But if we’re looking for a lifetime of success and influence—not just the latest gadget or status symbol—how can we afford not to give? Giving reminds us that we can live for a purpose greater than this world and all the temporary treasures it offers.
It helps keep everything else in perspective. So pick and choose from our list above – do one or two or everything on the list to get yourself out of debt – but don’t leave out number 33. We can attest from firsthand experience, it will radically transform your life!
Image: The Cleveland Kid
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We use all of the above except we don’t have a car, we commute by bicycle & we use Netflix streaming for entertainment. If you have a Roku streaming device there are literally hundreds of free & very low cost “channels” available. I’m a single mom & even though we technically live well below the poverty line we never feel like we have to suffer. On the contrary we live a happier life than those who are slaves to debt because of trying to “keep up with the Joneses”!! That’s why I’ll be building a tiny house over the next 3 years… When my youngest turns 18 I’ll be 50 & able to semi-retire & live the last 30 or so years of my life on my own terms!
Great tips. Thanks. I also started with an inexpensive house, selected a town with low property taxes, a car with a good consumer reports maintenance record and good gas mileage and always bought quality clothes on sale. I brought a healthy lunch to work and exercised on my lunch break. I took low cost vacations at beautiful places, camping or staying in hostels and met interesting people from diverse cultures. I didn’t have a TV for years, reading and engaging in art and music instead. I lived well yet below my means and now live mortgage free. I also live car free, using my bike and public transit. Through these means, I was free at the age of 42 to work part time, taking on work I enjoyed. I have given myself the gift of time, time to live consciously and creatively, to travel, to read, to engage in activities that are meaningful to me and that open me to a greater expression of my inner calling. As a result, I have found health, happiness and purpose. And yes, giving has been an important part of the opening process by teaching me, through experience, about the law of circulation. I don’t suggest that everyone do what I did, but I do encourage people to live more from the wisdom within. It can be trusted to lead us in the direction which is right for us.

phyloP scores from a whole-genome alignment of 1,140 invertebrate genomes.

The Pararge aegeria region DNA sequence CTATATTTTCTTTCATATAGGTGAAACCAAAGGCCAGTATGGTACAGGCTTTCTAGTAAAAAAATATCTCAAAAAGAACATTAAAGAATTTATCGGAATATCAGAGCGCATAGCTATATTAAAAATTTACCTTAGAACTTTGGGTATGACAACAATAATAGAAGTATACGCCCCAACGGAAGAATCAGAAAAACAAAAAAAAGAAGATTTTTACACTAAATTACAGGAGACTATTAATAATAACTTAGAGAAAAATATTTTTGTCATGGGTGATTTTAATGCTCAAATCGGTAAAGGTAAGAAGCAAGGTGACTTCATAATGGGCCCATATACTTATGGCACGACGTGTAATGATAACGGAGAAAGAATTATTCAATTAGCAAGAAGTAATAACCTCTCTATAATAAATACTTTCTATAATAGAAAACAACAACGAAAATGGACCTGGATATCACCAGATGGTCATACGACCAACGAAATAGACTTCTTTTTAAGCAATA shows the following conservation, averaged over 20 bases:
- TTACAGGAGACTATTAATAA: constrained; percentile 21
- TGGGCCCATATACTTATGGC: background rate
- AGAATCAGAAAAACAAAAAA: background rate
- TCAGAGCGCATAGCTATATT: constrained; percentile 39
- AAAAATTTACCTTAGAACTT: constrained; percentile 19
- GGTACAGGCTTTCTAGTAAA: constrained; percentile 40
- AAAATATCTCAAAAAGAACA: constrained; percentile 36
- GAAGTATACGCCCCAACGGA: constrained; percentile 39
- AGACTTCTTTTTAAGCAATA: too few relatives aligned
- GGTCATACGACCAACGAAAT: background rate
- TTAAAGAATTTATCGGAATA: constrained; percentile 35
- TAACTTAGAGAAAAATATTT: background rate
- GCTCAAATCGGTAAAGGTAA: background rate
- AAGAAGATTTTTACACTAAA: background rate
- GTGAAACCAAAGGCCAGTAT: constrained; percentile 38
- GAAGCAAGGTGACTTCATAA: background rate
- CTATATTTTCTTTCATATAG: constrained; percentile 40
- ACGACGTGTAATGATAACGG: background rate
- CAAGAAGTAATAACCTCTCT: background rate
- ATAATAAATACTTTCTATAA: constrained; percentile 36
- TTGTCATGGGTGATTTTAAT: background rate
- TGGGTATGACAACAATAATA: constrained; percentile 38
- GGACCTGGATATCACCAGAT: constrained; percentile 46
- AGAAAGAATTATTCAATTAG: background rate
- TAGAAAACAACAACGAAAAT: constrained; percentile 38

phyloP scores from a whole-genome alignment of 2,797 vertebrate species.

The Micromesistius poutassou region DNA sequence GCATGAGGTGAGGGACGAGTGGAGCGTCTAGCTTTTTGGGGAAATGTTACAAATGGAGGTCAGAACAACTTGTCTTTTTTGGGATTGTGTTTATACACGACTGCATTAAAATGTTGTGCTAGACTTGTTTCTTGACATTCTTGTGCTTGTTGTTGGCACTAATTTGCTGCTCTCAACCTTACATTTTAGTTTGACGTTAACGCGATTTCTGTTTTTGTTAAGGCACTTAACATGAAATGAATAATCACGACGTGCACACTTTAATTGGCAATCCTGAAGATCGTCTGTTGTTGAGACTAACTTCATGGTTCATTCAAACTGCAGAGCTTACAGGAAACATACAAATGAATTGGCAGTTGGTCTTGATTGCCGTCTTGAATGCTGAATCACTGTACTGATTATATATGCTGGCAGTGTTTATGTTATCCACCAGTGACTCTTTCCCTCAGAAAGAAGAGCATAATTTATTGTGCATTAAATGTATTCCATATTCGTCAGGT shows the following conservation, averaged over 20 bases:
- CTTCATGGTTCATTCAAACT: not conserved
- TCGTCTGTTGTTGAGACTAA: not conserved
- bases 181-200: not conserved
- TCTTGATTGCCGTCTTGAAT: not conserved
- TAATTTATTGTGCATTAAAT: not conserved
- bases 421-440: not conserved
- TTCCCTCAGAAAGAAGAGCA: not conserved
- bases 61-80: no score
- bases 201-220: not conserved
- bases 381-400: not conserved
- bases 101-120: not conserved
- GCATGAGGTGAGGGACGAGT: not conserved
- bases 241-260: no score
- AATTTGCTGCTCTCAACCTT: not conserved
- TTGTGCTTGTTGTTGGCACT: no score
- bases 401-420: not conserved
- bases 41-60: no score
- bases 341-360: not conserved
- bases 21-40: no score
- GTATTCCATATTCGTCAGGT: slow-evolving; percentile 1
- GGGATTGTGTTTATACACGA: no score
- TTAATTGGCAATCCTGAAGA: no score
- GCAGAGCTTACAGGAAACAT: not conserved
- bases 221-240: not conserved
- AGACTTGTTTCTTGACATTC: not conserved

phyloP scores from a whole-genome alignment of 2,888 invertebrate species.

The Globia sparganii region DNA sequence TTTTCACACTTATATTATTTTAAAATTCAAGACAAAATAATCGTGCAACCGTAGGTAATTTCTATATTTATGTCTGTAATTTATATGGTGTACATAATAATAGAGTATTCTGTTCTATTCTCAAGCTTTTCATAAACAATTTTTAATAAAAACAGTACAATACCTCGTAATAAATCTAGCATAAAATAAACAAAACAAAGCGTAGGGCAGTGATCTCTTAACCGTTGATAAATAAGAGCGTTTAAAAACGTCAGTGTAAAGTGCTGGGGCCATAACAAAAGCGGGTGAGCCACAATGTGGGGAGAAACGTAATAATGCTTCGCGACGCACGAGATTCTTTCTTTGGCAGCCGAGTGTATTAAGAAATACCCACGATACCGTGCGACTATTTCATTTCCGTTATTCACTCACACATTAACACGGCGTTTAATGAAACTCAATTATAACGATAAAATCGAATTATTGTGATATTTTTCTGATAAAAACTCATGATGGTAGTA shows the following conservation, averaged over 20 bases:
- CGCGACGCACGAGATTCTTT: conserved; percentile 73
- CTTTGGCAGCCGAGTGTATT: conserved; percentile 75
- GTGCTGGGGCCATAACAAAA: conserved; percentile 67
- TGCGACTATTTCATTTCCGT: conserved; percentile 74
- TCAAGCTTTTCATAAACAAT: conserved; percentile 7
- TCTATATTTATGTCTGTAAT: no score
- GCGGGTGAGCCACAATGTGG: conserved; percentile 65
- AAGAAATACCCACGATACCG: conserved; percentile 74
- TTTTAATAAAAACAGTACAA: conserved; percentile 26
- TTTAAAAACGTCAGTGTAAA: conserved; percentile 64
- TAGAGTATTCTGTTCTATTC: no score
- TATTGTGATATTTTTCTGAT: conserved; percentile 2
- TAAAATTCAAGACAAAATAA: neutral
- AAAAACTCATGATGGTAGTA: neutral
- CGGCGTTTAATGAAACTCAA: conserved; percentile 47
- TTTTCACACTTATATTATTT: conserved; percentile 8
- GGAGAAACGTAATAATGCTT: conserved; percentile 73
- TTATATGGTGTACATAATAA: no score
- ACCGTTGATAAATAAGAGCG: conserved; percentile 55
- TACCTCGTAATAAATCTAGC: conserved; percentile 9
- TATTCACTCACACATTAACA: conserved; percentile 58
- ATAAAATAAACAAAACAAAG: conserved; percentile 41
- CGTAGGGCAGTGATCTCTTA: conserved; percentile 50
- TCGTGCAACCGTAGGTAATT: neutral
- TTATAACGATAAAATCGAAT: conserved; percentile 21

Joey @ the green gazelle says
Inspiring story, Cheryl! That is exactly where I hope to get.